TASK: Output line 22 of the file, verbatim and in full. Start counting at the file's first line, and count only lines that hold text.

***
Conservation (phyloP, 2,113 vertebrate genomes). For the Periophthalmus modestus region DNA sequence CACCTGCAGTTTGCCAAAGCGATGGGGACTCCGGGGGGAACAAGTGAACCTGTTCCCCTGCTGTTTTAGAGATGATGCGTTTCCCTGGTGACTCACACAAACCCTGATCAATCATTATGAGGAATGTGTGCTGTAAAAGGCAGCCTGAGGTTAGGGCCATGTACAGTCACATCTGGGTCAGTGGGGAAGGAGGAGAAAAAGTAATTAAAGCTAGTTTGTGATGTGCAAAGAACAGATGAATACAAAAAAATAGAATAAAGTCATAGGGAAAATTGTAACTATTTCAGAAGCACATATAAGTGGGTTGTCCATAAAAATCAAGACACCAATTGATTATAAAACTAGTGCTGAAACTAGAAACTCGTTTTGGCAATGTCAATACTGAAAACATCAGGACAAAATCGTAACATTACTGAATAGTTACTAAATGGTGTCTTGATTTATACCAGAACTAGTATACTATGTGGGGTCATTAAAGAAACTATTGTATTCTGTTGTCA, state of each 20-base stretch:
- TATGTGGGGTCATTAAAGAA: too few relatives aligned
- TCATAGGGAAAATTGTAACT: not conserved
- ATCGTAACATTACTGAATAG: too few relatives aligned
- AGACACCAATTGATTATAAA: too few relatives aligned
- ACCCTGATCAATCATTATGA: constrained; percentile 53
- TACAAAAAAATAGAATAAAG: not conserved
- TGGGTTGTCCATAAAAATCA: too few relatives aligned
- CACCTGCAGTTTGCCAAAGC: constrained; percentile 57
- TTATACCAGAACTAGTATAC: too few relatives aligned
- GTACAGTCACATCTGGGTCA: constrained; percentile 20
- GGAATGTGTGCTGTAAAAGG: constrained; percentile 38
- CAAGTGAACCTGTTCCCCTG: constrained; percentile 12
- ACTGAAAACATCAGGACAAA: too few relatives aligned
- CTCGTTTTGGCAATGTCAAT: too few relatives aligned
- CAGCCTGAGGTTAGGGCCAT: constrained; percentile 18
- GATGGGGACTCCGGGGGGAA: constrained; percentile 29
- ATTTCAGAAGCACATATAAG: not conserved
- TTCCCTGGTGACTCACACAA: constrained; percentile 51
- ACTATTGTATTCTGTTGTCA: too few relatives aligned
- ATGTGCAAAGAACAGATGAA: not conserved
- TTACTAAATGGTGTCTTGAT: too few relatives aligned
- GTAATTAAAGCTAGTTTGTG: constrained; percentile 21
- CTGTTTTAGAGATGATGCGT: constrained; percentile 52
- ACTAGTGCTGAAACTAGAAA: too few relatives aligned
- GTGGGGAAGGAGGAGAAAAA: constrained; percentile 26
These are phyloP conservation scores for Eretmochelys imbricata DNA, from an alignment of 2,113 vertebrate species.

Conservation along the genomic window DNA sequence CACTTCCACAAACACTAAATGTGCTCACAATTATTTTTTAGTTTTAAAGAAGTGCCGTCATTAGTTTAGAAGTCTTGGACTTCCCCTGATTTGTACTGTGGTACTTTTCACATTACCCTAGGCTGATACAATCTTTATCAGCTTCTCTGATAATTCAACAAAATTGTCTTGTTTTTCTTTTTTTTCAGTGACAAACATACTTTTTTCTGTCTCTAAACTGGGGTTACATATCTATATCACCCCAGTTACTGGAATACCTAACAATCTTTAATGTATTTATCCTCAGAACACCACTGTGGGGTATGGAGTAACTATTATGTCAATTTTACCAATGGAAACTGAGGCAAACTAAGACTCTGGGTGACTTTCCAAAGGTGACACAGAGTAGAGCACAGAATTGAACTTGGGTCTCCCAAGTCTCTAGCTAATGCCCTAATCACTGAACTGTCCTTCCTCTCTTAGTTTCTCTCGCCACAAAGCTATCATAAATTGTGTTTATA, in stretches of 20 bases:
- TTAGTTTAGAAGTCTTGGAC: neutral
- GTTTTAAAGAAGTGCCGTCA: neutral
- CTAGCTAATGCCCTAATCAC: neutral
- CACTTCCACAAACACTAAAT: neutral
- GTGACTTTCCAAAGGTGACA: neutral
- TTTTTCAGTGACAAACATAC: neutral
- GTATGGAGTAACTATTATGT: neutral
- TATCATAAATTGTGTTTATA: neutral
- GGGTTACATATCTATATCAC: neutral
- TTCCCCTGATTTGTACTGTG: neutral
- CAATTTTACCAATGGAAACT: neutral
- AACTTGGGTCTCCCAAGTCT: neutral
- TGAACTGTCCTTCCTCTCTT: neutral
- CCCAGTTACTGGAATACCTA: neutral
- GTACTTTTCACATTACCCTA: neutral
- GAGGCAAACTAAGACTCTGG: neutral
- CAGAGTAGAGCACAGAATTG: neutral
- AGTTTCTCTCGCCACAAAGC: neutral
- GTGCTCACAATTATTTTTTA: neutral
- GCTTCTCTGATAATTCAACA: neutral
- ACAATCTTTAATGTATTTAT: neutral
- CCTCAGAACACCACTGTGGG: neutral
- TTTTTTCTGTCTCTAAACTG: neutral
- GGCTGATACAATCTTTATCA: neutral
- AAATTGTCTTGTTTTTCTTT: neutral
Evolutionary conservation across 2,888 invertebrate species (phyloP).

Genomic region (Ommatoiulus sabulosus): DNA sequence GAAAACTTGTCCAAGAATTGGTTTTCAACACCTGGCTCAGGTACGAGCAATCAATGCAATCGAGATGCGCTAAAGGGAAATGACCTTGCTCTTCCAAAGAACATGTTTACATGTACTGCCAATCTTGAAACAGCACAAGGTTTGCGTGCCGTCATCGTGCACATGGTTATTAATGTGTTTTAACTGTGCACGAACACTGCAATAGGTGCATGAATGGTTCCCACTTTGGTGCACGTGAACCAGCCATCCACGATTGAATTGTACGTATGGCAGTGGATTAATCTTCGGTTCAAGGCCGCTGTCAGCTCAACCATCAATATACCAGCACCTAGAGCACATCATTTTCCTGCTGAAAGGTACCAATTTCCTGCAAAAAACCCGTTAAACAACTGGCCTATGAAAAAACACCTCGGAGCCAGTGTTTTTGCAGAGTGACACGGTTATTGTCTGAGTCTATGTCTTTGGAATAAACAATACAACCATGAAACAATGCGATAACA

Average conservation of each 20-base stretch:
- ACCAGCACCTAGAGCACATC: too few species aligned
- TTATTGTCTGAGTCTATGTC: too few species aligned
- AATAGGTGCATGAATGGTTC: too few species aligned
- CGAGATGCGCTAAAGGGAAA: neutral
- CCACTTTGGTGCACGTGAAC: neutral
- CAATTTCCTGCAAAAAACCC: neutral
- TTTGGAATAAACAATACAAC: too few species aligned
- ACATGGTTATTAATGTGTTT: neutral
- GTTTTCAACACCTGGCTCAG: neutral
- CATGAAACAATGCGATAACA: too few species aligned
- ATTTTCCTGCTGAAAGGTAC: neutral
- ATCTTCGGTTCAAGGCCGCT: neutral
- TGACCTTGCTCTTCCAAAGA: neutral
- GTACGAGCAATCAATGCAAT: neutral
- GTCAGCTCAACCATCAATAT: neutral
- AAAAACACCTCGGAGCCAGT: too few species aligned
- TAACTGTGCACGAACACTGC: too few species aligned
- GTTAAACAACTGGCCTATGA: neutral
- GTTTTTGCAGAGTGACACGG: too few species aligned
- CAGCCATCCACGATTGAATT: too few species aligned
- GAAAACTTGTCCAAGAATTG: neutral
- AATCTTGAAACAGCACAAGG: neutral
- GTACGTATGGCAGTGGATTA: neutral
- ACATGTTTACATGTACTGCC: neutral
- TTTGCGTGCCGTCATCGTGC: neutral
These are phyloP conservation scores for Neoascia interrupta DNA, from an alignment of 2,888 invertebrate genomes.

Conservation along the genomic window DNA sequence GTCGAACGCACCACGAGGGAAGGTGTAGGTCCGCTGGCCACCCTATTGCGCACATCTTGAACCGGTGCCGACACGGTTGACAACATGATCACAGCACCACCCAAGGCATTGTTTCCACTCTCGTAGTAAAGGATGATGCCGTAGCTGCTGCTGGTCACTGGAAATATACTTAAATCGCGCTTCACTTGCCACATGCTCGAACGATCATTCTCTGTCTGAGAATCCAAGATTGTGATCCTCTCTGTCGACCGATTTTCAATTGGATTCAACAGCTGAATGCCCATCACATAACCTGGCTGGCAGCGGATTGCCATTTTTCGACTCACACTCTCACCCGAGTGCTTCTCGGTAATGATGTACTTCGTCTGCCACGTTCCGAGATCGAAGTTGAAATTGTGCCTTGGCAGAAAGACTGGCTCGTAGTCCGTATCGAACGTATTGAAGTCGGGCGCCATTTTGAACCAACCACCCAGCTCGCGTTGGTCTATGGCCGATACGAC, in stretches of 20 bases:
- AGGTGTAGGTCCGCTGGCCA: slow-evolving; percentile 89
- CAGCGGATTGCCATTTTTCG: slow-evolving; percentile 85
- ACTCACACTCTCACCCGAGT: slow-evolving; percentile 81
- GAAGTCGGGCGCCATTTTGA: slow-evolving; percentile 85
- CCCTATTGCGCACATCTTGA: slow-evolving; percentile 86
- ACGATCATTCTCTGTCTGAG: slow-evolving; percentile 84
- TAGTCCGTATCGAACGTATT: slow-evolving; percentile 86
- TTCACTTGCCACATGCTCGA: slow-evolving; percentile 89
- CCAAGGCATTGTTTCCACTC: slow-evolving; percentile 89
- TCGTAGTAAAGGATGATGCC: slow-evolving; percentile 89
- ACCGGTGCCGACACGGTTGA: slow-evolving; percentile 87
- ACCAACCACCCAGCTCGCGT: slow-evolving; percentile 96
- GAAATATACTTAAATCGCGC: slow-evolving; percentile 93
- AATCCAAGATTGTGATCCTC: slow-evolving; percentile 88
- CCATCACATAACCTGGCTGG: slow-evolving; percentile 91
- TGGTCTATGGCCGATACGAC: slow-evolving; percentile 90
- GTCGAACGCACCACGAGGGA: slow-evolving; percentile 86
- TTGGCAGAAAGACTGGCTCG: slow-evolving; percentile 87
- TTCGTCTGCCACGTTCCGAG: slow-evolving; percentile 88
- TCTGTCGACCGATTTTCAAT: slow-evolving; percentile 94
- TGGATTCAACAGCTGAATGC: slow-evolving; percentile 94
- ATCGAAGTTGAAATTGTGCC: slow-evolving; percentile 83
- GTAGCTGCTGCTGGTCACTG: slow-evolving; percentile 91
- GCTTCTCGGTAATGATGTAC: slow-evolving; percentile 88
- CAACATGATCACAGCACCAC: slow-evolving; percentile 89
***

- TTACTAAATGGTGTCTTGAT: too few relatives aligned